The Choice

This Holy Week we reflect on the final days of Jesus’ ministry leading up to his resurrection from the dead.  We began with the triumphal entry of our Lord, a humble servant King, riding into Jerusalem on a donkey as a crowd shouted, “Hosanna!”  We recall his zeal for God’s house as he overturned the tables of money-changers in the temple, chastising them for turning a house of prayer into a den of thieves.  We remember how he spent his time teaching and healing, challenging the religious authorities and being challenged by them, how he shared his last Passover meal intimately with his disciples, washed their feet as an example of the way they were to love one another, and transformed that final meal into a holy commemoration of his self-sacrificial love.  We travel with him and the disciples to the Mount of Olives and down through the Kidron valley and into a garden where he was arrested by guards who were led to him by one of his closest disciples, Judas.  We stand outside of Caiaphas’ house with Peter as he denies his Lord at the same time that he is being condemned by the chief priests.  Soon, and only after Jesus’ has endured much mockery and abuse, we find ourselves in another crowd that is presented with an incredible decision between two men, both named Jesus. Jesus of Nazareth and Jesus Barabbas.  Which Jesus would they choose?

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In some older translations the fact that Barabbas, which means the son of Abbas in Hebrew and Aramaic, wasn’t this man’s full name is lost. Apparently some early Christian scribes didn’t care for the name Jesus, the Greek equivalent of the Hebrew, “Joshua”, which means the Lord saves, being shared by the convicted, murderous revolutionary who was known as Barabbas.  Nevertheless, many textual critics including the translators of the NRSV and NIV feel confident that Barabbas’ full name included, “Jesus” as well.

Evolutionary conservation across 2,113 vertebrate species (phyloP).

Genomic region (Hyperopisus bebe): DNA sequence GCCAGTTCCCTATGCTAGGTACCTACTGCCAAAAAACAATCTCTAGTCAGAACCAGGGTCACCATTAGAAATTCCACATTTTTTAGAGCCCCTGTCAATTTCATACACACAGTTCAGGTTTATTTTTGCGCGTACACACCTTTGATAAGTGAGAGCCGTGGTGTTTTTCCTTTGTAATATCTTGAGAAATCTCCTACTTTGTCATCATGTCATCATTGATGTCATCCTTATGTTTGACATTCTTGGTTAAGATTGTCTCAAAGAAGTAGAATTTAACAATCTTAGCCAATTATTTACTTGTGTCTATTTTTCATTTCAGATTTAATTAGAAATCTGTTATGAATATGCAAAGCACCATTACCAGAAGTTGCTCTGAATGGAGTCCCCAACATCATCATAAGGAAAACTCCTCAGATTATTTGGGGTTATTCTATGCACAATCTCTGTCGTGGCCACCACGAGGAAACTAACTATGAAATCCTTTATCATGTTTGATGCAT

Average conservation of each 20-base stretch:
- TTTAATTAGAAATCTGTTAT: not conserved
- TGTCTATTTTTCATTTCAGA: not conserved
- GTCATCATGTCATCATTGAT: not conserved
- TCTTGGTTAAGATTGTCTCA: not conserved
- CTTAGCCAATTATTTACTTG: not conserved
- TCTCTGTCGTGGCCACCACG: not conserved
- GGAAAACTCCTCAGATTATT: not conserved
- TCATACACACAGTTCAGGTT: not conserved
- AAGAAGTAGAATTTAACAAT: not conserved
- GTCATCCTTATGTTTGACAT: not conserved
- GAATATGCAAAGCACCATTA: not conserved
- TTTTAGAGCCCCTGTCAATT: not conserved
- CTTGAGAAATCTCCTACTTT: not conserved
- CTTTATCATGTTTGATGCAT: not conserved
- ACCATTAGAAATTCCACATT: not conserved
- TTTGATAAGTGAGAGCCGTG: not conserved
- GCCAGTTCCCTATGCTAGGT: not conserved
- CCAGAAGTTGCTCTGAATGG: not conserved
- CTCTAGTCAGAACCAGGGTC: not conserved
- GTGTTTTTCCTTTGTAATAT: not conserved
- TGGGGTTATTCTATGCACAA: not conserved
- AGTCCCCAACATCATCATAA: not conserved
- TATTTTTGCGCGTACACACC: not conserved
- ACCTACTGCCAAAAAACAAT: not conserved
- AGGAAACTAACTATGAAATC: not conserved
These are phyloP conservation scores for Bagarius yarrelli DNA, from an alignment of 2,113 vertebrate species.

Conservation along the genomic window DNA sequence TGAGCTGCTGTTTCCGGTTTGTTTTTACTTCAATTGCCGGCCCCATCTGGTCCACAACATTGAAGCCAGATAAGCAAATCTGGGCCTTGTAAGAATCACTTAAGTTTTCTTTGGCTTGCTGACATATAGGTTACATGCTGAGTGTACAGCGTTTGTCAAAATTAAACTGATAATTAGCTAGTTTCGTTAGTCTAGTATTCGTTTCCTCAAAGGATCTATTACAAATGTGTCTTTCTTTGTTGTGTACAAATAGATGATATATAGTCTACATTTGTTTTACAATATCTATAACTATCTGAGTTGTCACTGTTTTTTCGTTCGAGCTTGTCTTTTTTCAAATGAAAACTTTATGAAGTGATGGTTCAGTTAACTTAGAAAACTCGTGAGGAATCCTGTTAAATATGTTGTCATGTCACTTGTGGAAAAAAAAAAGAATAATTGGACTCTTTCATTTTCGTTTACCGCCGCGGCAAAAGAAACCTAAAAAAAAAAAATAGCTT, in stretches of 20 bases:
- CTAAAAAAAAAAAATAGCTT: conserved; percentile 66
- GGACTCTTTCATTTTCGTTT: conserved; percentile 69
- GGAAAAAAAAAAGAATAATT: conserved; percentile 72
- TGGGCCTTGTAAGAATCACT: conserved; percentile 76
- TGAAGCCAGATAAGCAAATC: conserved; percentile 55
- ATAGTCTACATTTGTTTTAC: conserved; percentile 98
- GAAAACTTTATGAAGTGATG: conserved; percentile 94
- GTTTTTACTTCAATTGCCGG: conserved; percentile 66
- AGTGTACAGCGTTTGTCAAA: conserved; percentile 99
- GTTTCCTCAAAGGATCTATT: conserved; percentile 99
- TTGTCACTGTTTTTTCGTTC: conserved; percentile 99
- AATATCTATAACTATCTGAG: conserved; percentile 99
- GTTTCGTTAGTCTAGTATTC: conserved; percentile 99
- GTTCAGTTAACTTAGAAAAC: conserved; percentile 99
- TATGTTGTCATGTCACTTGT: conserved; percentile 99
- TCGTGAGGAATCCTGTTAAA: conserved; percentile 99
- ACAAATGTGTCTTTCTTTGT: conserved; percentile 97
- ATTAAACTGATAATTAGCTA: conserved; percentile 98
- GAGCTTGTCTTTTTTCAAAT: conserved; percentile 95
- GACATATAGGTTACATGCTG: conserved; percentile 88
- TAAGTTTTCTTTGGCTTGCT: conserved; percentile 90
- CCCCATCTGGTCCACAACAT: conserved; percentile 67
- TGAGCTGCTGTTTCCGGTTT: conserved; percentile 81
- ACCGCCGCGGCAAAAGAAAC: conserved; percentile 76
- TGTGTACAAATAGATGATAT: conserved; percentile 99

So, as Jesus of Nazareth stood there beside Jesus Barabbas, Pilate gave the crowd a stark choice.  One would be condemned to die a shameful death on a Roman cross; the other would be set free. One would be rejected, the other accepted.  As we know the crowd chose to set Jesus Barabbas free They chose a man of war over the prince of peace, a violent revolutionary who would take matters into his own hands over the one who would commend his very life into the hands of God but not before placing the very enemies who had condemned him in the awesome but merciful hands of his Father in heaven.

Barabbas was a warrior who would call down curses on the heads of his hated enemies.  Jesus was a humble servant who would call upon his followers to bless those who cursed them and pray for those who persecuted them and to love all, even those who hated and reviled them. The crowd chose a man of action over a man of prayer, a man of the people over the man of God.  The choice was stark indeed, and the consequences fatal, but more so for Temple and the city of Jerusalem that surrounded it and those in the mold of Barabbas, who would die violently just a few short decades to come, than for Jesus of Nazareth.  Of course it was fatal for Jesus as well, fatal, but not final because God raised him from the dead, vindicating him and all those who would thereafter put their faith in him, as the true Savior and Lord.  The crowd, led by the Jewish religious leaders thought they had pronounced the condemnation on the Nazarene, but in actuality they had pronounced their own, a judgment that would be carried out by the war machine that was the Roman Empire in 70 A.D and completed several decades later.